With over 1.9 million non-domestic rateable properties in England and nearly 1,000 different classification of property types on the local list compiled by the Valuation Office, it is a huge undertaking to make sure every property is not only included, but valued correctly.
With Billing Authorities now granted the power to retain varying percentages of the rates income they collect, there are significant financial gains to be made by identifying missing assessments or where properties may have been undervalued in their locality.
This is no easy task and requires specialist skills and expertise with many appointing valuation experts to carry out this activity on their behalf. At Wilks Head and Eve we have been providing this service to clients for over six years and have some insights to offer on the top five reasons missing assessments occur or properties are undervalued on the Valuation Offices’ Rating List.
1. Agricultural land diversification
Under the Local Government Finance Act 1988, agricultural premises remain exempt from paying business rates. However there are an increasing number of agricultural properties that now have vehicle workshops and in some cases large warehouse operations and so should be liable to pay rates. Using a number of internal databases, aerial photography and internal expertise, we have been able to quite quickly identify these types of missing assessments, assess whether the property now qualifies as being rateable, and calculate its rateable value. It is surprising to see the vast amount of properties which are not in the list of this nature.
2. Nominal Rateable Values which are no longer accurate
Some assessments on the ratings list may have been deleted, valued at zero, or have a very low value attributed to them – a nominal rateable value. There are a number of reasons for this, an example being a ratepayer may have applied for planning permission to change the property to a ‘residential status’ and a few years later the work required to do this has not taken place, meaning the property should be fully rateable. As experienced rating surveyors we know the circumstances where these assessments should be at this level or not and can often challenge these decisions direct with the Valuation Office. This typically results in missing assessments being reinstated and, in some cases, increasing the rateable value as well as enabling Billing Authorities to backdate bills.
3. Incorrect Survey Data
As many of you will know, the Valuation Office conduct valuations for each property on the ratings list which includes survey data. It is quite often the case with survey data that there are items within the valuation which are either only meant to be for a short period of time or where there has been a change that would lead to an increase in rateable value. We work with Billing Authorities and identify on their behalf the parts of the valuations which are incorrect. As ratings experts we know what to look for and have a key set of criteria which quickly identifies those valuations requiring a second look.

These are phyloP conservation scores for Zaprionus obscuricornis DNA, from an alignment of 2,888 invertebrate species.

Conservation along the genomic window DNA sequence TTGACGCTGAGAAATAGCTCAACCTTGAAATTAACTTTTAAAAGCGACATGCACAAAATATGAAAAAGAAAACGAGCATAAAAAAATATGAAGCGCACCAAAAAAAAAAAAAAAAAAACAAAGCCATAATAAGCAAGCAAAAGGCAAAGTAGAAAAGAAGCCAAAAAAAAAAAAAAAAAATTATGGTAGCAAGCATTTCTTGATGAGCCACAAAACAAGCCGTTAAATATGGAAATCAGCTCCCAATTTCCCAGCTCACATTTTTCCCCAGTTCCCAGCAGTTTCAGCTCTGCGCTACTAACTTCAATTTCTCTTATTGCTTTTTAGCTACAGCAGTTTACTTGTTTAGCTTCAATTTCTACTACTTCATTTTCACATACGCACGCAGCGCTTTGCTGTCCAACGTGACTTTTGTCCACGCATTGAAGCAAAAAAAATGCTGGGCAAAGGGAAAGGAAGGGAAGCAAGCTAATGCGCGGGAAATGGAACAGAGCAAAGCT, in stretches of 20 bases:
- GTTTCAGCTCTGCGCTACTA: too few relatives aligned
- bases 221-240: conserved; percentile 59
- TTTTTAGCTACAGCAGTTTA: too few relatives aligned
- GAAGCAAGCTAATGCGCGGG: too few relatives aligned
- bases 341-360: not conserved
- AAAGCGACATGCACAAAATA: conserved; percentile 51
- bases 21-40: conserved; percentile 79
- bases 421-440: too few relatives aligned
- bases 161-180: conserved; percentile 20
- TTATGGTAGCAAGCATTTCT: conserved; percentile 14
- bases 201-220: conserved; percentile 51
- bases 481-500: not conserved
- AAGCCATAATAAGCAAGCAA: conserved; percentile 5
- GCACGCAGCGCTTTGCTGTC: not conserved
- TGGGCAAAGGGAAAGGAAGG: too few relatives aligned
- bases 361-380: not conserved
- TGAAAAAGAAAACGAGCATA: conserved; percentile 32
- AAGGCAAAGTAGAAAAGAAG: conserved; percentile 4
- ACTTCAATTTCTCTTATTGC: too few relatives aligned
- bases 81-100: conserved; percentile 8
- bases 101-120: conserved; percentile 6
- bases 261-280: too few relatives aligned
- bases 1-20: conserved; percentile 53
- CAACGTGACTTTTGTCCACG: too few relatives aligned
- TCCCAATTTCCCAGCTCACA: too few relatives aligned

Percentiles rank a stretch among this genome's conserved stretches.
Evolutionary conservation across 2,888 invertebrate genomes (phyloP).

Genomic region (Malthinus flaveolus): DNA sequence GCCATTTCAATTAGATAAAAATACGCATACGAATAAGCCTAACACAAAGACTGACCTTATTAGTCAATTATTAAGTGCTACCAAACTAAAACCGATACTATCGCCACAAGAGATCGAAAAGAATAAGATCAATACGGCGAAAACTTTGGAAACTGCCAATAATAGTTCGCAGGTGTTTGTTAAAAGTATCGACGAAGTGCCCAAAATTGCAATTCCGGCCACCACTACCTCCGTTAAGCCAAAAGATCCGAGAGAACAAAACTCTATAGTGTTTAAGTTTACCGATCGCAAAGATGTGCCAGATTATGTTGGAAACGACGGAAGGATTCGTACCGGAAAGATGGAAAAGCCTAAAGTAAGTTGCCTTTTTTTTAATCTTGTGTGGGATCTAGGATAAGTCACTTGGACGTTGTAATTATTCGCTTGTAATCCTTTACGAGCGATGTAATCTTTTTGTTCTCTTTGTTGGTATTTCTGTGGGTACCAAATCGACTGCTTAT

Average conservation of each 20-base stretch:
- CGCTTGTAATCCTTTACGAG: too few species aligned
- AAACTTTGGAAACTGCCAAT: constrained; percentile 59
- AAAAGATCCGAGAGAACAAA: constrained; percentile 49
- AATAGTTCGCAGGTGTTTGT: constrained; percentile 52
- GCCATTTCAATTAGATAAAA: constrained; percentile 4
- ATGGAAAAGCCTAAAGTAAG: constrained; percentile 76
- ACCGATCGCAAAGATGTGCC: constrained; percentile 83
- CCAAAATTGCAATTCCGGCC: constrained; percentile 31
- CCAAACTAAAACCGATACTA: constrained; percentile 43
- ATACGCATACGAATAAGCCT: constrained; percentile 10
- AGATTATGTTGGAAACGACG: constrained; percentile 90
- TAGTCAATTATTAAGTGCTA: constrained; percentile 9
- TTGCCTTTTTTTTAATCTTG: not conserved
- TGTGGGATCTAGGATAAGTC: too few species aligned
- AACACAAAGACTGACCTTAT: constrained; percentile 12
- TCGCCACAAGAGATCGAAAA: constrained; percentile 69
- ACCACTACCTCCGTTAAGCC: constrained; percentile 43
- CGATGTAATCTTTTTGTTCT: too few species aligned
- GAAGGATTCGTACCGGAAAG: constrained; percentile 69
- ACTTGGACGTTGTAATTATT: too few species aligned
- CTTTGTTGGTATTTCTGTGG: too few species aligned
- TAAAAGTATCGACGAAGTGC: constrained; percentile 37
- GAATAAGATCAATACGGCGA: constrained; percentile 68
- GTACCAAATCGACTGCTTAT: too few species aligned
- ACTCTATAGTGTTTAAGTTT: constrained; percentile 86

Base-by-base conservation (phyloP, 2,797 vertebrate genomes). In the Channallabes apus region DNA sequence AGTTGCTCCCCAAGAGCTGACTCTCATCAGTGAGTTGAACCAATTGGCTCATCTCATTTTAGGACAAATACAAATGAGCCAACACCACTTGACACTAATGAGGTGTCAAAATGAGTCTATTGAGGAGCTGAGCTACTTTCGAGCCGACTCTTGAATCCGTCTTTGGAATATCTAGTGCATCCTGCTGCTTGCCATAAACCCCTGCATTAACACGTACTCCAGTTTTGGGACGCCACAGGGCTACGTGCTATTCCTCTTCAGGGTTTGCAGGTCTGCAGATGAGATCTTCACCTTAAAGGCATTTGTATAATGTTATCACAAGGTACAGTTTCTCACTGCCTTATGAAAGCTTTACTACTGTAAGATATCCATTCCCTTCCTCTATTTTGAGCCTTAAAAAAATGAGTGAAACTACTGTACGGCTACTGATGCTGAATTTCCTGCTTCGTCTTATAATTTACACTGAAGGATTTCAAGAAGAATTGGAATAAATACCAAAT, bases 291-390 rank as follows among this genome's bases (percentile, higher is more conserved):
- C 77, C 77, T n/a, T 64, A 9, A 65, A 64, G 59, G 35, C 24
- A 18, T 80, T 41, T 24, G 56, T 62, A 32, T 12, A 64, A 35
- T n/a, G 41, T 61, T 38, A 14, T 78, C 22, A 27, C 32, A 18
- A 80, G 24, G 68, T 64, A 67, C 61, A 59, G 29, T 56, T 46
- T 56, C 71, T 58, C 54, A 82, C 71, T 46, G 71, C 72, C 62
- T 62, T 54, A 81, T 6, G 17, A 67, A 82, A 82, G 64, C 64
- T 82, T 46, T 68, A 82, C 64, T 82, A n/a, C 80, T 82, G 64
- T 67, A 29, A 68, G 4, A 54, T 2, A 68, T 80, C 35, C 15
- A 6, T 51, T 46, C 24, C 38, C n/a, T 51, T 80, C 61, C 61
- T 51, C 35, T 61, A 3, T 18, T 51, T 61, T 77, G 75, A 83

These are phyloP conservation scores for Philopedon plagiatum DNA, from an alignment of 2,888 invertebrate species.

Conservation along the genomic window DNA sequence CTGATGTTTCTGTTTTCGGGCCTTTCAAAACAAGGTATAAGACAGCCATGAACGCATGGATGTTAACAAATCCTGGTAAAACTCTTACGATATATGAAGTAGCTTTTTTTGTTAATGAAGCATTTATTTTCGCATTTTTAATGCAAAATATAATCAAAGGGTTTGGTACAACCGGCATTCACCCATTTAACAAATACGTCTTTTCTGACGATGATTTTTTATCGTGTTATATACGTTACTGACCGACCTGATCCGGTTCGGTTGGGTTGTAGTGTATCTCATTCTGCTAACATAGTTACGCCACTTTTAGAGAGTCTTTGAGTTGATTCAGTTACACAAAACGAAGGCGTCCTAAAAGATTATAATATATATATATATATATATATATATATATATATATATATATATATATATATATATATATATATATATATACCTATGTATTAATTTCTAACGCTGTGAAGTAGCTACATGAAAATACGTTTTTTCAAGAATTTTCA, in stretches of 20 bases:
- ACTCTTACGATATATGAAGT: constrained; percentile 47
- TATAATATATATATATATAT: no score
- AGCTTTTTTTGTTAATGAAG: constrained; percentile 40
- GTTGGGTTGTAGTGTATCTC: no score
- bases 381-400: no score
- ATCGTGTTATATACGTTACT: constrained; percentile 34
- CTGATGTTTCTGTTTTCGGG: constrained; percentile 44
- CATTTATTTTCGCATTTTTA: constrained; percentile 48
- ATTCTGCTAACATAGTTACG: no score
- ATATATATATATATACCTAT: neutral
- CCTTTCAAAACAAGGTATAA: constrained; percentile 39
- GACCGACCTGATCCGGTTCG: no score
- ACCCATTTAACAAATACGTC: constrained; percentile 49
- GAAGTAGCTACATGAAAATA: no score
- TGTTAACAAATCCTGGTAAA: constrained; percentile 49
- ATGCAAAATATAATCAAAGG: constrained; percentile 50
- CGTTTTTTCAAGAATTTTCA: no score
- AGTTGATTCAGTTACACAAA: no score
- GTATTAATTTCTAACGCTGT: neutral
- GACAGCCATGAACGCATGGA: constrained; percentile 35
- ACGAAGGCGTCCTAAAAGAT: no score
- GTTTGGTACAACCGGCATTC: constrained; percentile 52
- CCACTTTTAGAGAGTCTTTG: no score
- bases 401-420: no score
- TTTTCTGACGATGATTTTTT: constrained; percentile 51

4. New Case Law, Rulings and Decisions
Working with Rating Surveyors that have attended Valuation Tribunal, Upper Tribunal and Lands Tribunal means our customers are guaranteed to have professionals with extensive experience in case law. This means that when decisions are made our team can review these and any impact that it might have on Rateable Value. In some cases, it can have far-reaching implications meaning a loss in rateable value which will impact annual returns on NNDR 1 and NNDR 3 forms. In other circumstances it could lead to assessments being re-valued and an increase in rateable value. With the right valuation team in place, we can review, identify and action these decisions appropriately on behalf of the Billing Authority. It also means that we will take all necessary steps to ensure that where we believe a property to be rateable that we will take action and this is evident from our recent attendance at Valuation Tribunal. Working on behalf of a Billing Authority, we identified a missing heliport and having identified a similar proposal which was permissible on the 2010 rating list, it was agreed by the Valuation Tribunal that this missing assessment should be admitted to the list, the full decision in this case can be read here >
5. Property classes known to have missing assessments from the list
There are a number of property classes which over the years we have identified are missing from the Rating List. Using a number of tools, we are able to identify these missing assessments and using available databases combined with overlaying/mapping techniques these types of properties can be easily identified. These typically tend to be historical missing assessments but newer ones can also be identified where they are not already being worked on by an internal team. Typically we have been able to increase a Billing Authorities overall rateable value by between 3-5% from the work undertaken by us, which for most Authorities represents an increase in millions of pounds in yield.
This is just a taster of the types of insights a Billing Authority can benefit from, when working with Wilks Head and Eve, if you want to find out more about our services please contact firstname.lastname@example.org or call 0207 637 8471.